Published September 09, 2013
Heat waves, blizzards, hurricanes and other severe weather events have already shown the numerous vulnerabilities of the U.S. power grid system by inducing blackouts and massive power outages throughout the country. As the system grows older and severe weather seemingly occurs more often, concerns regarding the system's flaws are mounting.
As the leading cause of power outages in the U.S., severe weather has caused more than 675 power outages between 2003 and 2012, costing the U.S. approximately $18 billion to $33 billion per year, according to a report by the President's Council of Economic Advisers and the U.S. Department of Energy's Office of Electricity Delivery and Energy Reliability.
The construction of the current grid began in the late 1880s and while portions of the grid have been updated and changed over time, more than 70 percent of the grid's transmission lines and transformers are at least 25 years old, according to the report.
Understanding the U.S. Power Grid
The operation and day-to-day functionality of the U.S. power grid can be explained more simply in comparison to the human heart, according to renowned Electrical and Computer Engineering Professor at the University of Minnesota Dr. Massoud Amin.
It begins with a customer who turns on a light, when that light is turned on millions of electrons travel instantaneously at the speed of light to provide electricity to that room without delay. These electrons travel from more than 150,000 generators across the United States and into four major subregions, taking the path of least resistance or the power lines with the least traffic.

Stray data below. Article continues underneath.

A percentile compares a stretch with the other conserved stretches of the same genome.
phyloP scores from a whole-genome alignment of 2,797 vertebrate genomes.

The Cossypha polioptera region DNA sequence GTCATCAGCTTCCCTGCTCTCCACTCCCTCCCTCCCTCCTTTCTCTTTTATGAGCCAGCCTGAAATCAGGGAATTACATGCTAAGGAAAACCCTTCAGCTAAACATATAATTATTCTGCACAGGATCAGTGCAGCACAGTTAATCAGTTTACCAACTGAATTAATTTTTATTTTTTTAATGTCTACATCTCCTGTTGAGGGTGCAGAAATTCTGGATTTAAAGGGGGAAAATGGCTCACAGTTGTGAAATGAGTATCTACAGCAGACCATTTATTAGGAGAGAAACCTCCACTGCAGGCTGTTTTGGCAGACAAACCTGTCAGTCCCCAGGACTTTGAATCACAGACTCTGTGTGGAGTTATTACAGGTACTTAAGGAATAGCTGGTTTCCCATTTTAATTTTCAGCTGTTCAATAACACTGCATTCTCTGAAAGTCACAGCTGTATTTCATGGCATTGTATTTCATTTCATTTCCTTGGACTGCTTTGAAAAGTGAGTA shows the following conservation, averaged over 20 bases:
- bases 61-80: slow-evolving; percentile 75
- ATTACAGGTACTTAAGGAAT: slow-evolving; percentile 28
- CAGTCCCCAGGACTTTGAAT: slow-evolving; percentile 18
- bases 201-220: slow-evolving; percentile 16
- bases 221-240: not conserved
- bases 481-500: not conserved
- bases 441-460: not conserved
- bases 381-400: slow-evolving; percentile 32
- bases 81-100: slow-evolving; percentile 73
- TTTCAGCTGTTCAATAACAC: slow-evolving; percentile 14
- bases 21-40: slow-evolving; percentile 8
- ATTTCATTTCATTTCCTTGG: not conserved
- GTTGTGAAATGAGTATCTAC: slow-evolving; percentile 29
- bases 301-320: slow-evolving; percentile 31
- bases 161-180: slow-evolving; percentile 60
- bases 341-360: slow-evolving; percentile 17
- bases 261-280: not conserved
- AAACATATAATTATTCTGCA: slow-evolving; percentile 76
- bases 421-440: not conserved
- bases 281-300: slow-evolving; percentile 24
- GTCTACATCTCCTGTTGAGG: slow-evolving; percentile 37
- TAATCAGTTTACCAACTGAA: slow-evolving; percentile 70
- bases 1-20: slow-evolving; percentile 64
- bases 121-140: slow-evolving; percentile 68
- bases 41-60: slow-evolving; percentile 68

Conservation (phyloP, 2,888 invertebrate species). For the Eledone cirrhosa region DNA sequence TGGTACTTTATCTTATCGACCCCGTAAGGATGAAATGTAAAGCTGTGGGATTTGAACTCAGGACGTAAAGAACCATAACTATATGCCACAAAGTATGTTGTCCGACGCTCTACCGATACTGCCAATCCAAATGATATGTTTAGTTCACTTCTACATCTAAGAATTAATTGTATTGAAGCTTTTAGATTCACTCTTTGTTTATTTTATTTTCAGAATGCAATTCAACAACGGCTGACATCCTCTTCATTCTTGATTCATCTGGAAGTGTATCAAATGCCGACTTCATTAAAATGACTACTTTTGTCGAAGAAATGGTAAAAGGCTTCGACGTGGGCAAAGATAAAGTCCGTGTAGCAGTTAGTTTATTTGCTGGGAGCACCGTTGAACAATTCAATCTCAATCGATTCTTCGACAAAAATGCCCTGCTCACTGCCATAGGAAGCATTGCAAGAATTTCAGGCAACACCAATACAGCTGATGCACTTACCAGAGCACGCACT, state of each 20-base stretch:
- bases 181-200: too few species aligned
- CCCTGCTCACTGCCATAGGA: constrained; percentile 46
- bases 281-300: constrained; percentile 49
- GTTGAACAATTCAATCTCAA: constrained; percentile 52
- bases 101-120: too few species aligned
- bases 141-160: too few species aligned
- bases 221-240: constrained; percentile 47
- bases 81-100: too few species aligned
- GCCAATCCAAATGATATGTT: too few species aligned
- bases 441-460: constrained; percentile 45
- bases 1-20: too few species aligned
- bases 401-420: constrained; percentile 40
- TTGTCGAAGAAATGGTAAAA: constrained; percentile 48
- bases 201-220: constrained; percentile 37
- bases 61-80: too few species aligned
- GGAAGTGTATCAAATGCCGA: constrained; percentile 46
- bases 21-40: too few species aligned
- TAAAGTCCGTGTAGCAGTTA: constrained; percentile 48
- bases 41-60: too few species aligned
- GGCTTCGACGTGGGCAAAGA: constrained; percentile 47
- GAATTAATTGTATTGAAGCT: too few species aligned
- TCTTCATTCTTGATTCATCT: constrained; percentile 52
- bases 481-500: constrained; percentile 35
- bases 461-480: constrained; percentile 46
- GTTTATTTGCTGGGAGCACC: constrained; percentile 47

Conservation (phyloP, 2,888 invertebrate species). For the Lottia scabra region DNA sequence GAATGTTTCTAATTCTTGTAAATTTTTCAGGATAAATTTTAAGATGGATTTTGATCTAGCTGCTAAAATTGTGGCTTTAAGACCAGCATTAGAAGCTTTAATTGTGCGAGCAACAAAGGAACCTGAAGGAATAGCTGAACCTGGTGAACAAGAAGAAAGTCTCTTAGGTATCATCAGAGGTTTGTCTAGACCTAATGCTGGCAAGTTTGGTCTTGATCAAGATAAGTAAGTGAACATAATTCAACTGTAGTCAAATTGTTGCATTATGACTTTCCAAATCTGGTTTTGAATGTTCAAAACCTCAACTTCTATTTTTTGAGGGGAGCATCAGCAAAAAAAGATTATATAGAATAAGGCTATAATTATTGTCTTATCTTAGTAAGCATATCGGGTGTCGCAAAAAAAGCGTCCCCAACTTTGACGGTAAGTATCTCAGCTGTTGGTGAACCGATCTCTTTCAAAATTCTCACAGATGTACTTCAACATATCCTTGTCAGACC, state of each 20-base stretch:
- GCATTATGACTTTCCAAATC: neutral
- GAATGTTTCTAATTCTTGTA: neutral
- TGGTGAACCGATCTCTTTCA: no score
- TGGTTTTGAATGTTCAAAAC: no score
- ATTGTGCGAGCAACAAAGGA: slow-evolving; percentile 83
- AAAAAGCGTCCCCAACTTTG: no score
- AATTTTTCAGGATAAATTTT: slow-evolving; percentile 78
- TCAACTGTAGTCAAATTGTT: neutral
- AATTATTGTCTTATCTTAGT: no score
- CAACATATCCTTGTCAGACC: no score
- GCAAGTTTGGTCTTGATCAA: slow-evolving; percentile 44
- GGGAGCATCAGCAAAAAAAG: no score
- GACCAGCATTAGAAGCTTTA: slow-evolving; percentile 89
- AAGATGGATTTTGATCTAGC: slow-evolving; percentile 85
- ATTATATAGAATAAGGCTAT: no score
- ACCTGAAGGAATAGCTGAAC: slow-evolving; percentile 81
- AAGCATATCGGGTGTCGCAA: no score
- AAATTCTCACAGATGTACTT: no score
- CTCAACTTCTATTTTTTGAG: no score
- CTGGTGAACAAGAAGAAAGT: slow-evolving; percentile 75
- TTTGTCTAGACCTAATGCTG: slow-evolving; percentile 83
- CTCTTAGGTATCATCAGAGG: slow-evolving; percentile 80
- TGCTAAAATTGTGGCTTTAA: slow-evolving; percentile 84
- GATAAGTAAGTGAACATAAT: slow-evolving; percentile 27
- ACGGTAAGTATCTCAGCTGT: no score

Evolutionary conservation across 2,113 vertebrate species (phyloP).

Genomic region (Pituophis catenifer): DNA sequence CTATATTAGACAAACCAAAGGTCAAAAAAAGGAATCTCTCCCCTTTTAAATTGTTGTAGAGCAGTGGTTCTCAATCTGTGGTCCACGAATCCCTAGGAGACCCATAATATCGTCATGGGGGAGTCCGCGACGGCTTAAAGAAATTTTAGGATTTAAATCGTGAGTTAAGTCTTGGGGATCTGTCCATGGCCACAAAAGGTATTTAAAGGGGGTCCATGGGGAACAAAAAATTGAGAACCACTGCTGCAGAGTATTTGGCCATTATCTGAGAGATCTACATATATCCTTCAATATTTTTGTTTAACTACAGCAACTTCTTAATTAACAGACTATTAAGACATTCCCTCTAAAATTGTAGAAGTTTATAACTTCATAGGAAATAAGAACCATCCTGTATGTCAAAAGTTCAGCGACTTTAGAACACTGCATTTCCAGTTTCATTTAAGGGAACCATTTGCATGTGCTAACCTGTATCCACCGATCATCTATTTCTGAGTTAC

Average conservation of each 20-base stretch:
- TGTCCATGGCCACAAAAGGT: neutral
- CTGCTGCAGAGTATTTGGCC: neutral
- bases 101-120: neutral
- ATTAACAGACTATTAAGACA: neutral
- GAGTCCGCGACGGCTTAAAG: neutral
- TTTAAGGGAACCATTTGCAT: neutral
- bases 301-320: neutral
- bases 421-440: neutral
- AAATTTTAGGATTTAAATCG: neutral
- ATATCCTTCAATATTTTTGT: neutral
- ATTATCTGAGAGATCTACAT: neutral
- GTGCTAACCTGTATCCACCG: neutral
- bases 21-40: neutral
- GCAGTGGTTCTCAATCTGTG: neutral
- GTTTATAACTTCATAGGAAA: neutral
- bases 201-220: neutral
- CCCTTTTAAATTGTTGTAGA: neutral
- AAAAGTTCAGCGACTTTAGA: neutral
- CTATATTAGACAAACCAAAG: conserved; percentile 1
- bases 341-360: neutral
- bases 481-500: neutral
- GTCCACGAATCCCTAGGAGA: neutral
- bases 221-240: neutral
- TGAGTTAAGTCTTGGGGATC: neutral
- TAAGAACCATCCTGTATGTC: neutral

Unlike a piping system these electrons must be balanced as electricity is transferred across the country. This must occur before its voltage is repeatedly broken down to a lower voltage that can be used in a home or business, etc. Once the voltage is broken down, it is then delivered to its requester.
However, when hundreds of people go to turn on the light at the same time, the system must work harder to deliver more electricity immediately, without delay. This process can be compared to the way the human body pumps blood faster through veins and arteries to the heart in a stressful situation like exercise, versus circulation to the heart when the body is at rest.
"Think of a massive scale system that has to work nearly perfectly," said Amin.
Since the birth of the grid, severe weather has induced some of its headline outages. The most recent being Superstorm Sandy that slammed the New Jersey coast last year, leaving millions without power for weeks. Sandy contributed to the $27 billion to $52 billion dollars that outages cost the U.S. that year, according to a White House report.
When severe weather hits an area, the demand for electricity increases in that area and as a result more energy is acquired from the system. Due to a variety of factors including the aging system, the amount of the grid that exists above ground and the inability to re-route power when a specific pathway fails, the grid then fails and results in a power outage.
In the United States, annual weather outages have been on the rise since the 1950s.
"From 2008 to 2012, such weather-related incidents increased to between 70 and 130 outages per year," Amin said. "In the '60s, '70s and '80s, these were only about 20 percent of major outages but now 68 to 74 percent of outages have weather as the primary cause."